The plan for the lesson was to warm Tris up thoroughly over his back before it started, and then drop the stirrups and do a 30 minute lesson in shoulder-in and work on the canter a bit.
It mostly succeeded. The catch was a bit that I didn’t get him really through and supple enough in my warm up, so we spent the first bit of the lesson working on leg yield at the walk and then trot to get him connected and responding. Then we switched over to shoulder-in, starting at the walk.
Tris and I have both ridden shoulder-in before; it’s not new to us, but it’s been a long time and we haven’t really ever had good eyes on the ground when we’ve schooled it. Plus, I’m finding that most things are a bit of a re-learning, both because we were out for so long with his injury and because the new barn is much more dressage-focused than the old barn.
So, shoulder-in went reasonably well; Tris had a tendency to be overbent through his neck and not get his haunches through. I had a tendency to hunch to the inside and let my outside leg flop around uselessly. Correcting the shoulders through the outside aids and tapping with the crop helped straighten him out, and discipline corrected some of my postural problems.
It really got cooking in the trot, though: Tris had enough forward energy to really load his hind end, and when I got him lined up, BAM, I could feel the sizzle in his hind end as if I had unstuck a cork. In fact it became a bit too much at times and he got fizzy and rushed and disorganized at the end of the long side, so we then incorporated half-halts every stride or two to collect the trot more. It felt like every pass we made was better than the last and with great substantive improvement. I was feeling his body much better and able to catch when it was going out of alignment, I was sitting more deeply and through and straight, and we had some very nice passes. Best of all, I was really connecting through my core in the shoulder-in – feel the burn!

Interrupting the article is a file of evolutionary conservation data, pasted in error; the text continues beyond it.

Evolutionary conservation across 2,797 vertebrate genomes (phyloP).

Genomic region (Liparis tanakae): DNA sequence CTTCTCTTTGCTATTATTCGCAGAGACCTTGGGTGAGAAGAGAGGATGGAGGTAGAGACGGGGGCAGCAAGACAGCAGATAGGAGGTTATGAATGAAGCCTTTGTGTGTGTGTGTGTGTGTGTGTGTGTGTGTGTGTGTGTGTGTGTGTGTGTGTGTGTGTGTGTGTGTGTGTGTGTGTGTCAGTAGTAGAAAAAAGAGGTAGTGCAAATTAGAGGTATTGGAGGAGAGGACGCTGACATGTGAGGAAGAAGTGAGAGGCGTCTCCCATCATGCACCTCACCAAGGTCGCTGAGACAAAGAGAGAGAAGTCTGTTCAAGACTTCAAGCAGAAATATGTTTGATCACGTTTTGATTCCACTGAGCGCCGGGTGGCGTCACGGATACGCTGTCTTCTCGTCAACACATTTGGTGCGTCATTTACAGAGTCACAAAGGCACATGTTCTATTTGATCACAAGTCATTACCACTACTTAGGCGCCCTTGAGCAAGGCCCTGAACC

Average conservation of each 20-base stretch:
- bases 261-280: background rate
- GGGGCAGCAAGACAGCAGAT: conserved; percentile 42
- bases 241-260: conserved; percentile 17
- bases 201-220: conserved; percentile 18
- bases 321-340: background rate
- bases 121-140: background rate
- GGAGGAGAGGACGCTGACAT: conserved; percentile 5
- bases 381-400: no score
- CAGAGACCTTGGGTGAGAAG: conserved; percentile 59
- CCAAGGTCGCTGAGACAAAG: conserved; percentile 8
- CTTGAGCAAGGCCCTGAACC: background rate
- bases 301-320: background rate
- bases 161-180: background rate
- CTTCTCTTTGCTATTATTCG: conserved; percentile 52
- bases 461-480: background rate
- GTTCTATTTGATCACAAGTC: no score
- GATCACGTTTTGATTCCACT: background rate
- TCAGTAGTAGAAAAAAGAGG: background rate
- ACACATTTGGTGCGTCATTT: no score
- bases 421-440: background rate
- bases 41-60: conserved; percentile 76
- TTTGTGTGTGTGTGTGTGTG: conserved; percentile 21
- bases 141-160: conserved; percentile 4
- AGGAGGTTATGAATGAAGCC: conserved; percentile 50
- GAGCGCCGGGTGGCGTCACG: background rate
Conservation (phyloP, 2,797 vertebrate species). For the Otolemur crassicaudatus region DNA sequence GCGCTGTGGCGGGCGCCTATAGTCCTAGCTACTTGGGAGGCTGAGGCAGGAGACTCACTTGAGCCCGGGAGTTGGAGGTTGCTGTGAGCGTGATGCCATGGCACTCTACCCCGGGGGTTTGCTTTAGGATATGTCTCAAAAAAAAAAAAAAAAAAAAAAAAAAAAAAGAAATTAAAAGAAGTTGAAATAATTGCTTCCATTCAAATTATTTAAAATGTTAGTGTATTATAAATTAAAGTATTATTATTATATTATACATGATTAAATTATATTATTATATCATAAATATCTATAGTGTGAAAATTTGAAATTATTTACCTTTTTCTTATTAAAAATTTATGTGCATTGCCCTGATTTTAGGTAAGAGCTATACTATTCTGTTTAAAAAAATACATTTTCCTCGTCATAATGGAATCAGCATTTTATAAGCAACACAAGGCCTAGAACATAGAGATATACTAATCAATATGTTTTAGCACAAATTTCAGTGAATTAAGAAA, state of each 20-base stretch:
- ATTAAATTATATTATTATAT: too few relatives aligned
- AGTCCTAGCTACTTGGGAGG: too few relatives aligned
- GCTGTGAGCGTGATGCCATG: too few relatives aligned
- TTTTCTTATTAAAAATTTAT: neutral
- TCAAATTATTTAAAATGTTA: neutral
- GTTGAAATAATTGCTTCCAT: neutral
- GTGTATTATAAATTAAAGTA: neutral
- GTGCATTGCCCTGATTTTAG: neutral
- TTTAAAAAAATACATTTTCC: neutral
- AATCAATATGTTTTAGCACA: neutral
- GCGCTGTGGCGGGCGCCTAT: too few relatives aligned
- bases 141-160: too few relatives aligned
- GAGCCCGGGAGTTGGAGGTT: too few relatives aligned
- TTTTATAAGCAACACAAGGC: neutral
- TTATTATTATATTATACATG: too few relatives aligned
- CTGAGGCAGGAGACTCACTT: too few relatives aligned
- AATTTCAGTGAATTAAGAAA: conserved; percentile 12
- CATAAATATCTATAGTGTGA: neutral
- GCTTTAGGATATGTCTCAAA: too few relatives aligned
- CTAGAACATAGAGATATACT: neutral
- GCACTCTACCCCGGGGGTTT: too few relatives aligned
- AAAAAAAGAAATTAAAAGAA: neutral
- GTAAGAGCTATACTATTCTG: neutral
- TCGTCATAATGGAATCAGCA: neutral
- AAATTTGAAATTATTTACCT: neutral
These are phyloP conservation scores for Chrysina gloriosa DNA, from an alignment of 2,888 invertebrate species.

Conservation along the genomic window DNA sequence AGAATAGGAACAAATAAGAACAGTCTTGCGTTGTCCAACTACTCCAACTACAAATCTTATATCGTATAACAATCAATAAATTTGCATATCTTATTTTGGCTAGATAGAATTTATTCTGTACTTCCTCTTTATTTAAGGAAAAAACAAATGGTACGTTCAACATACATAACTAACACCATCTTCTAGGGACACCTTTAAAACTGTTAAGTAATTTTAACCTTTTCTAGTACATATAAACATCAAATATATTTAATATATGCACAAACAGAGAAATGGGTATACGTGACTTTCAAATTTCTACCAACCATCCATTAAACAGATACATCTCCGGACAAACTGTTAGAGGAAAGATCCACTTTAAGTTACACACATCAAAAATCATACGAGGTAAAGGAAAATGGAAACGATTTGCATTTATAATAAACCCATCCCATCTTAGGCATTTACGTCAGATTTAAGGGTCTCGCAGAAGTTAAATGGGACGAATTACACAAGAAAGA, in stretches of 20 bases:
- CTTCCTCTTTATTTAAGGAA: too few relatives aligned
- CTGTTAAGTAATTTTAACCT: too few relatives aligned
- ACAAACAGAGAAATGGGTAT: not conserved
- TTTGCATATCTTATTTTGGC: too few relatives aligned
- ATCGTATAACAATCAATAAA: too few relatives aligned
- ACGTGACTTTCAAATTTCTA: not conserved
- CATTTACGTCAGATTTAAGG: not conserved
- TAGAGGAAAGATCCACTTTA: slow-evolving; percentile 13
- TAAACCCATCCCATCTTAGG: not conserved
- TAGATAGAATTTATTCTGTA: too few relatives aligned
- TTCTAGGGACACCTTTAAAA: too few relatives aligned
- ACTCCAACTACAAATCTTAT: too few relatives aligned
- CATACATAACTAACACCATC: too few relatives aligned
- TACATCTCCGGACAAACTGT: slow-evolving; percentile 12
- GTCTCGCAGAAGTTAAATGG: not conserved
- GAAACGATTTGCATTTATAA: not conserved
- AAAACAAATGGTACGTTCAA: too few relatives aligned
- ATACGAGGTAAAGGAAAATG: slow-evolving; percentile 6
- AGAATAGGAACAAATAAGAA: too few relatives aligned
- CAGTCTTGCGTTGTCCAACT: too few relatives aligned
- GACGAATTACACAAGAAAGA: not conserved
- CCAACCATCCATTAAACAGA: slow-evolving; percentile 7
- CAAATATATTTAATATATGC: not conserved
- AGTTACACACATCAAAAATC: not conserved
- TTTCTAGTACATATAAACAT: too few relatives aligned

Tris was huffy and puffy from working so hard through his hind end and over his back in that shoulder-in, so we walked for quite a while, and then picked up some canter work. The goal here was not necessarily to school, but rather more to demonstrate where we are in the canter. Right canter met with approval: I am more straight and deep in the saddle, more even in my hands and seatbones. He’s more supple and more flexible and on the outside aids.
Left canter was better than it has been, but still not nearly the right canter. So we did end up schooling that direction for a bit, as he flung his shoulders around on the circle and was not nearly as sharp to the aids in the transition. Trainer had us school counterflexion and back for a bit to get control of his shoulders, and once I got the feel of it, applying it correctly really unlocked some nice things in his left canter. Basically, before each “point” in a 20m circle, counterflex for one stride; then correct flex for the “point”; then counterflex the stride afterwards. It was a way really emphasizing my outside aids, and not allowing his shoulders to rule the day.
So it actually ended up being more like 45 minutes, all without stirrups. Hoorah and huzzah! I felt great, and especially loved schooling the canter without stirrups. It’s not an all the time solution – in particular, I can’t warm him up effectively without getting off his back and I can’t do that for long enough without stirrups – but I loved pulling them for the second half and getting a workout at the same time we did more technical work.